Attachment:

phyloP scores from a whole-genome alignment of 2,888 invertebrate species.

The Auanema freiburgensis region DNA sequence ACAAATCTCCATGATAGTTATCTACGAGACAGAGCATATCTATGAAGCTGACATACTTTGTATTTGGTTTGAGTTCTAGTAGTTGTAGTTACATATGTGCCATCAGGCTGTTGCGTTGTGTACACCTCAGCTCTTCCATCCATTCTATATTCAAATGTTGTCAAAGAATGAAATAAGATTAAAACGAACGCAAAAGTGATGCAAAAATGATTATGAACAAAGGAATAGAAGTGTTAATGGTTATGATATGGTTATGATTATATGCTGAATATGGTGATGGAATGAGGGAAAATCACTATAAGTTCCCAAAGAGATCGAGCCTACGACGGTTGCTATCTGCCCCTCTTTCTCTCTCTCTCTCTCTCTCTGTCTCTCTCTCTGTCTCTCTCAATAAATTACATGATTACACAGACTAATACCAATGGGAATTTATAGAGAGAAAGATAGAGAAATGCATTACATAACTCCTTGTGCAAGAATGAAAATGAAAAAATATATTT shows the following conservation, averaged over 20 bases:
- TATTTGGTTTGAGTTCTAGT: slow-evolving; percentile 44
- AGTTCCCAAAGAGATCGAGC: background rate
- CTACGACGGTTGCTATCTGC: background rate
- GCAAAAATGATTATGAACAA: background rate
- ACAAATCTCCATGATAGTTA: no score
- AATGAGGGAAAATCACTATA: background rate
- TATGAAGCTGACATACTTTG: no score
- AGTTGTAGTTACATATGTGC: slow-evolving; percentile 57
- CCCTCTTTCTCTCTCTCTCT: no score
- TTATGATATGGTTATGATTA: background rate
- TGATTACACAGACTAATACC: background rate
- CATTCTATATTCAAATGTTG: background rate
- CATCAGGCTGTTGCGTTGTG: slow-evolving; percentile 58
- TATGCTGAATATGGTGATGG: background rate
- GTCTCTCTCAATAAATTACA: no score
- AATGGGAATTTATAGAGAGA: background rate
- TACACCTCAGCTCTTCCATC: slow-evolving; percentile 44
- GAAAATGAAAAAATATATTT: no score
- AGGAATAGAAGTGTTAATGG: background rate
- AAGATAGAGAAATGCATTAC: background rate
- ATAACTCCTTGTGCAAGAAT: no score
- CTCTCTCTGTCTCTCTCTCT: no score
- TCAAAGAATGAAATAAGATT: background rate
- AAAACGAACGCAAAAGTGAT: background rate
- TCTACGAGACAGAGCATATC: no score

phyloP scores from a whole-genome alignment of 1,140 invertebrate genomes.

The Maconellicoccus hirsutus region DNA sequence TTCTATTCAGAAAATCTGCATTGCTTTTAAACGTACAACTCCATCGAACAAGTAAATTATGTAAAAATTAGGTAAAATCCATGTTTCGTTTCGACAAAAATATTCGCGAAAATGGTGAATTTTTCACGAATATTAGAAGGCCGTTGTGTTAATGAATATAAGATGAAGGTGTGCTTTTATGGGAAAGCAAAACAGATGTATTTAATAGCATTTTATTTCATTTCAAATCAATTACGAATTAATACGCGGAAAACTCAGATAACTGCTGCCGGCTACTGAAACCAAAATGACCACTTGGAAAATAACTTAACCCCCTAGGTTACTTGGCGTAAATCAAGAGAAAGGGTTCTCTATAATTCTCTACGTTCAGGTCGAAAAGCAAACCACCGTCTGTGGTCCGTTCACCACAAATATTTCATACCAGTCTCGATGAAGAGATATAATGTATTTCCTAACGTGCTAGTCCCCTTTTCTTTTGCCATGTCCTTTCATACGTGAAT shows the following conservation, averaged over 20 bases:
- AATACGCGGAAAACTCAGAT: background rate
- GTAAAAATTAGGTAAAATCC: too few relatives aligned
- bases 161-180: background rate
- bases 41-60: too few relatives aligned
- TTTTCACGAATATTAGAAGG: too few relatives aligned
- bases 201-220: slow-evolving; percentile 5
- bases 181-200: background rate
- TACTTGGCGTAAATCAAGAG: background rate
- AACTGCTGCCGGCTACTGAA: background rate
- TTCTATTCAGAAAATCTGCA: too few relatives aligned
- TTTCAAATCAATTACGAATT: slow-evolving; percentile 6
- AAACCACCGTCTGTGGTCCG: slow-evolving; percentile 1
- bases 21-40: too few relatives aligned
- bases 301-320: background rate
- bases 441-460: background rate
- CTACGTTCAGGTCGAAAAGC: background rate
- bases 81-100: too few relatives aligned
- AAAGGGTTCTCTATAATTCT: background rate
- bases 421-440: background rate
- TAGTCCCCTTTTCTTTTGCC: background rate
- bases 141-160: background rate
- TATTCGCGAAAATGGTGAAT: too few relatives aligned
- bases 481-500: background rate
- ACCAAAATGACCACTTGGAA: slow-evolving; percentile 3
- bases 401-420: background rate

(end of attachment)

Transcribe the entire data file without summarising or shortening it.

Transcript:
phyloP scores from a whole-genome alignment of 2,888 invertebrate species.

The Auanema freiburgensis region DNA sequence ACAAATCTCCATGATAGTTATCTACGAGACAGAGCATATCTATGAAGCTGACATACTTTGTATTTGGTTTGAGTTCTAGTAGTTGTAGTTACATATGTGCCATCAGGCTGTTGCGTTGTGTACACCTCAGCTCTTCCATCCATTCTATATTCAAATGTTGTCAAAGAATGAAATAAGATTAAAACGAACGCAAAAGTGATGCAAAAATGATTATGAACAAAGGAATAGAAGTGTTAATGGTTATGATATGGTTATGATTATATGCTGAATATGGTGATGGAATGAGGGAAAATCACTATAAGTTCCCAAAGAGATCGAGCCTACGACGGTTGCTATCTGCCCCTCTTTCTCTCTCTCTCTCTCTCTCTGTCTCTCTCTCTGTCTCTCTCAATAAATTACATGATTACACAGACTAATACCAATGGGAATTTATAGAGAGAAAGATAGAGAAATGCATTACATAACTCCTTGTGCAAGAATGAAAATGAAAAAATATATTT shows the following conservation, averaged over 20 bases:
- TATTTGGTTTGAGTTCTAGT: slow-evolving; percentile 44
- AGTTCCCAAAGAGATCGAGC: background rate
- CTACGACGGTTGCTATCTGC: background rate
- GCAAAAATGATTATGAACAA: background rate
- ACAAATCTCCATGATAGTTA: no score
- AATGAGGGAAAATCACTATA: background rate
- TATGAAGCTGACATACTTTG: no score
- AGTTGTAGTTACATATGTGC: slow-evolving; percentile 57
- CCCTCTTTCTCTCTCTCTCT: no score
- TTATGATATGGTTATGATTA: background rate
- TGATTACACAGACTAATACC: background rate
- CATTCTATATTCAAATGTTG: background rate
- CATCAGGCTGTTGCGTTGTG: slow-evolving; percentile 58
- TATGCTGAATATGGTGATGG: background rate
- GTCTCTCTCAATAAATTACA: no score
- AATGGGAATTTATAGAGAGA: background rate
- TACACCTCAGCTCTTCCATC: slow-evolving; percentile 44
- GAAAATGAAAAAATATATTT: no score
- AGGAATAGAAGTGTTAATGG: background rate
- AAGATAGAGAAATGCATTAC: background rate
- ATAACTCCTTGTGCAAGAAT: no score
- CTCTCTCTGTCTCTCTCTCT: no score
- TCAAAGAATGAAATAAGATT: background rate
- AAAACGAACGCAAAAGTGAT: background rate
- TCTACGAGACAGAGCATATC: no score

phyloP scores from a whole-genome alignment of 1,140 invertebrate genomes.

The Maconellicoccus hirsutus region DNA sequence TTCTATTCAGAAAATCTGCATTGCTTTTAAACGTACAACTCCATCGAACAAGTAAATTATGTAAAAATTAGGTAAAATCCATGTTTCGTTTCGACAAAAATATTCGCGAAAATGGTGAATTTTTCACGAATATTAGAAGGCCGTTGTGTTAATGAATATAAGATGAAGGTGTGCTTTTATGGGAAAGCAAAACAGATGTATTTAATAGCATTTTATTTCATTTCAAATCAATTACGAATTAATACGCGGAAAACTCAGATAACTGCTGCCGGCTACTGAAACCAAAATGACCACTTGGAAAATAACTTAACCCCCTAGGTTACTTGGCGTAAATCAAGAGAAAGGGTTCTCTATAATTCTCTACGTTCAGGTCGAAAAGCAAACCACCGTCTGTGGTCCGTTCACCACAAATATTTCATACCAGTCTCGATGAAGAGATATAATGTATTTCCTAACGTGCTAGTCCCCTTTTCTTTTGCCATGTCCTTTCATACGTGAAT shows the following conservation, averaged over 20 bases:
- AATACGCGGAAAACTCAGAT: background rate
- GTAAAAATTAGGTAAAATCC: too few relatives aligned
- bases 161-180: background rate
- bases 41-60: too few relatives aligned
- TTTTCACGAATATTAGAAGG: too few relatives aligned
- bases 201-220: slow-evolving; percentile 5
- bases 181-200: background rate
- TACTTGGCGTAAATCAAGAG: background rate
- AACTGCTGCCGGCTACTGAA: background rate
- TTCTATTCAGAAAATCTGCA: too few relatives aligned
- TTTCAAATCAATTACGAATT: slow-evolving; percentile 6
- AAACCACCGTCTGTGGTCCG: slow-evolving; percentile 1
- bases 21-40: too few relatives aligned
- bases 301-320: background rate
- bases 441-460: background rate
- CTACGTTCAGGTCGAAAAGC: background rate
- bases 81-100: too few relatives aligned
- AAAGGGTTCTCTATAATTCT: background rate
- bases 421-440: background rate
- TAGTCCCCTTTTCTTTTGCC: background rate
- bases 141-160: background rate
- TATTCGCGAAAATGGTGAAT: too few relatives aligned
- bases 481-500: background rate
- ACCAAAATGACCACTTGGAA: slow-evolving; percentile 3
- bases 401-420: background rate